Review: The Odyssey of Sergeant Jack Brennan
Anyone who has been in the military and been on deployment, all have different experiences. Most people who are not or never have been in the military would even know, that there is a good number of military members who have never been and will never be on deployment. For those of who have been, we always get these pre-deployment briefings, letting us know what can we expect. This is where we find out where we are going, what is our mission and the expected length of the deployment.
There is a ton of things that most of these briefings, don’t tell you, and the main thing to me, has always been PTSD. There is nothing like when you are somewhere public, with people doing normal things, and certain things just trigger you, and it is nothing you can explain to your family and/or friends. Only people who have been deployed, can truly understand what you go through, and not everyone gets PTSD, but enough of us do, and most keep it under control but those unfortunate souls, who can’t, suffer the most and may pay the ultimate price. In The Odyssey of Sergeant Jack Brennan, writer Bryan Doerries brings you to a world, which finds parallels between Homer’s Odyssey and those of most military members on deployment, where most of these characters suffer from some form of PTSD.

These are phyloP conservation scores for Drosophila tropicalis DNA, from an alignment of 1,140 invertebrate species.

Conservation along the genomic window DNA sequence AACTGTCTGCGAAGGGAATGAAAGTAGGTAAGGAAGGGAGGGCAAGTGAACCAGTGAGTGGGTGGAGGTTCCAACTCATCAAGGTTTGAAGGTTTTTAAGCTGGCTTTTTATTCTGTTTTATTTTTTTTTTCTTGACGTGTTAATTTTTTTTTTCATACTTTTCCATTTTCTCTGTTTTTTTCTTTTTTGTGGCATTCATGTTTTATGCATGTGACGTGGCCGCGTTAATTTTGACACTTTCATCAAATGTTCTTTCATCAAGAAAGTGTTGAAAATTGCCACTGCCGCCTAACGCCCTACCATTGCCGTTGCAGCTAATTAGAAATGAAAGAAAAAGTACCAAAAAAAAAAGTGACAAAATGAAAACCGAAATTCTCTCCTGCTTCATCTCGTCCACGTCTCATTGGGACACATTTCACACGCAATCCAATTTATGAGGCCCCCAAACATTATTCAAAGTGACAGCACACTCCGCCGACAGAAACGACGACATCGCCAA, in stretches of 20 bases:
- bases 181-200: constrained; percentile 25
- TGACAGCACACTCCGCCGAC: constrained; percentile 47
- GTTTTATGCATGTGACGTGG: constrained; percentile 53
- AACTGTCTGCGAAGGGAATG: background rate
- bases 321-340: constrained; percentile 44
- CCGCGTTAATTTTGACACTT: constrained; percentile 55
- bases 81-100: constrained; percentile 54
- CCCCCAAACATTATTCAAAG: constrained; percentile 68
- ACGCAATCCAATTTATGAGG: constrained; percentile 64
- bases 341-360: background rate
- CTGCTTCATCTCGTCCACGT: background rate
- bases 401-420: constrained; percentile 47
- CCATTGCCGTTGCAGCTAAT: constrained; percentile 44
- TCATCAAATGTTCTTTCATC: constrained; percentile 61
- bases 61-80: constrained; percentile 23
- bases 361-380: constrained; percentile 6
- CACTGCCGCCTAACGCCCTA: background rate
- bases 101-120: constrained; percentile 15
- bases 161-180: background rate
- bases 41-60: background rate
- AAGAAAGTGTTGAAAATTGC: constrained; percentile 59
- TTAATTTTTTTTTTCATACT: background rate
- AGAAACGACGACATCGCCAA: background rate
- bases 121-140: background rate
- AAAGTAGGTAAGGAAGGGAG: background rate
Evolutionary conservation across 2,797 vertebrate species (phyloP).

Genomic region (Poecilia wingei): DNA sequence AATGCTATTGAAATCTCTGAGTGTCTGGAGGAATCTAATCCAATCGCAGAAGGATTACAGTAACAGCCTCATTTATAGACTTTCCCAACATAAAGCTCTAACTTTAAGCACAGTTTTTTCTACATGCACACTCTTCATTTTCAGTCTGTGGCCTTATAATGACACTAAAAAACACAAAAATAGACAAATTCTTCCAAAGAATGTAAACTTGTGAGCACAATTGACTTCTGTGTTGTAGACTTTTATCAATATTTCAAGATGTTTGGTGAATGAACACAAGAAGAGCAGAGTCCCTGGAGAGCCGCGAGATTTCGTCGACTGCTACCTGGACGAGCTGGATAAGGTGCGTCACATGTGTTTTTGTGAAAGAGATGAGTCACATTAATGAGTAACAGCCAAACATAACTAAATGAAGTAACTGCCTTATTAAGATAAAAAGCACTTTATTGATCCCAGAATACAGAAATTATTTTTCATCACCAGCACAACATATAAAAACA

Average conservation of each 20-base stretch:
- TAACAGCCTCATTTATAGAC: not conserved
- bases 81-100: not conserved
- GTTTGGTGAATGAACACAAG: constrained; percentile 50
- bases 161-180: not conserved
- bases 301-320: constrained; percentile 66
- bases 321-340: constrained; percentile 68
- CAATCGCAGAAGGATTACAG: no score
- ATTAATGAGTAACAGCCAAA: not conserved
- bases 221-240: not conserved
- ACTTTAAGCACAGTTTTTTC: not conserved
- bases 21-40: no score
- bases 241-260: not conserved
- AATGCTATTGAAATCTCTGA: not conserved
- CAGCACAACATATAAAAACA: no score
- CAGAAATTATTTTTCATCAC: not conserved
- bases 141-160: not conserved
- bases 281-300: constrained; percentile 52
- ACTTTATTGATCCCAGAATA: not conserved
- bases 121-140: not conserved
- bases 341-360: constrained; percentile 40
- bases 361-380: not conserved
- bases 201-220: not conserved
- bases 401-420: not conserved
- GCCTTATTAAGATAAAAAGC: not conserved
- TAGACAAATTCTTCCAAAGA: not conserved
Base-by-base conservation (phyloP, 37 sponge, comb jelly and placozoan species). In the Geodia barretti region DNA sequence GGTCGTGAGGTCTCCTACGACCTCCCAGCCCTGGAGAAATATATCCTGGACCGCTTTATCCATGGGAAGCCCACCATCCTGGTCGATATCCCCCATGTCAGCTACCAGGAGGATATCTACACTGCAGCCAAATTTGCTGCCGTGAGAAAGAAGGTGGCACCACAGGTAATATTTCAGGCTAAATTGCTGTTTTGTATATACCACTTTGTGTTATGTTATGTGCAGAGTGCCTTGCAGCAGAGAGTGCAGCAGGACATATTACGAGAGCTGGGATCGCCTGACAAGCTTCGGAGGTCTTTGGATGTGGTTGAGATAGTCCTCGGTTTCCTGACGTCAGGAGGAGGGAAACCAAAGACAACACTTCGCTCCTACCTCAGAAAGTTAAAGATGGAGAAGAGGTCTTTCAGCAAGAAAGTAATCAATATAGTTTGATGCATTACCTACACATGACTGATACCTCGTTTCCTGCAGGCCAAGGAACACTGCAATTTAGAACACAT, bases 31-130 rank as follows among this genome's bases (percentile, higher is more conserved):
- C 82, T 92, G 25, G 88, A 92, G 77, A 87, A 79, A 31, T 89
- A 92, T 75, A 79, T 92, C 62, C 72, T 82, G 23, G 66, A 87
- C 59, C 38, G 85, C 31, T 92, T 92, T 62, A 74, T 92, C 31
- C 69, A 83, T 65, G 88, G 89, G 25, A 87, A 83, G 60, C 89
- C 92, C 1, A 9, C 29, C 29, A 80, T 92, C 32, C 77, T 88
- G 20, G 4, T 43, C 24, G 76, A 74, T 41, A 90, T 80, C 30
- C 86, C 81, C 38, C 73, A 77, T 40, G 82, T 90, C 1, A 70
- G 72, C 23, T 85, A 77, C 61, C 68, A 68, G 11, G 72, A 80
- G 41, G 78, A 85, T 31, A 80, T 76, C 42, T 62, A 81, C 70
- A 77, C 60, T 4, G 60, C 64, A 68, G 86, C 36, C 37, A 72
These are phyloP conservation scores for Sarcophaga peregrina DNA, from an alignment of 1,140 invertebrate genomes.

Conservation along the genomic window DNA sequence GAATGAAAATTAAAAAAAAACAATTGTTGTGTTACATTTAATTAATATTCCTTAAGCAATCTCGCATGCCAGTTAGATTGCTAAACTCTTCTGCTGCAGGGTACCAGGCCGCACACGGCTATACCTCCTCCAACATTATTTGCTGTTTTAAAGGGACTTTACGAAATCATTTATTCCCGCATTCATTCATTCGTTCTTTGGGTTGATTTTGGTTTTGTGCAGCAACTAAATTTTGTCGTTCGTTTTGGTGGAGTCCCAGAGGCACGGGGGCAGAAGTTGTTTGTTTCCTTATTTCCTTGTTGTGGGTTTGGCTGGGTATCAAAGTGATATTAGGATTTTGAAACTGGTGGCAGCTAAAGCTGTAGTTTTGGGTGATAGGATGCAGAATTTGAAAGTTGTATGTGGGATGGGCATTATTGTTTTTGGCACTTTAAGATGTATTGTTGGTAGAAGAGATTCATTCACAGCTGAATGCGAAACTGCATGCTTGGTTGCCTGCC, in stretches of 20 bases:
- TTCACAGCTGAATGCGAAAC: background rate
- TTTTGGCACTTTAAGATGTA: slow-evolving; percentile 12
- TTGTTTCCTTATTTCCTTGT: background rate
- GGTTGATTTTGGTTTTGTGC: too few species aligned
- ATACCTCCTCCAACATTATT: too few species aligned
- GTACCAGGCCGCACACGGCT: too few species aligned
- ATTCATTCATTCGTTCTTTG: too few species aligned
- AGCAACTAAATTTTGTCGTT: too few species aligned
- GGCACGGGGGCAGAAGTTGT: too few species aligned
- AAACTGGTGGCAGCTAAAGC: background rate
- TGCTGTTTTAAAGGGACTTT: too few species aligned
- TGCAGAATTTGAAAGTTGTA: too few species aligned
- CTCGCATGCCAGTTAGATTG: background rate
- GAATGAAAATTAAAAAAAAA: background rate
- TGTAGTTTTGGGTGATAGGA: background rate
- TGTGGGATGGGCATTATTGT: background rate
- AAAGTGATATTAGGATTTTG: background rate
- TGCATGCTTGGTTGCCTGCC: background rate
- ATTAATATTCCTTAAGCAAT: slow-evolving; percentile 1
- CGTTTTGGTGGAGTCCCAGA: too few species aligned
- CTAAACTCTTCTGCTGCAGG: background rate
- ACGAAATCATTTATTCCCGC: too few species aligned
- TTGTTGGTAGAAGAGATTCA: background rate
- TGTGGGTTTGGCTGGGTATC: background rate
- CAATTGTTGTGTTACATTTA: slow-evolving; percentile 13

Within the first few pages, the reader and is introduced to Sgt. Jack Brennan. whose infantry squad has been cleared to go back home, but he wants them to know a few things. This is where he tells his men the story of Odysseus, even embellishing part of the original story, for them to relate it things he and them have encountered in war and at home. As the story moves forward, the reader realizes even though the story is familiar, just how affecting, PTSD has always been, as Homer spoke of it in various ways through the Odyssey. By the end of the book, the back and forth narrative between the infantry squad’s story and the Odyssey, leaves the readers the same place these men want to be… home.
Overall, an excellent story,that draws comparisons between modern military deployments and those of ancient times. The story by Doerries, is smart, affecting, and emotional, as it reminded me of scenes from my own life. The art by Ruliffson, Jones, Andersen, Meconis, and Bertozzi, is seamless and complements the story. Altogether, an important book, that may serve as a primer for those with family members who are in the military and for a better understanding of PTSD.
Story: Bryan Doerries
Art: Jess Ruliffson, Joelle Jones, Justine Mara Andersen, Dylan Meconis and Nick Bertozzi
Story: 10 Art: 9.0 Overall: 9.5 Recommendation: Buy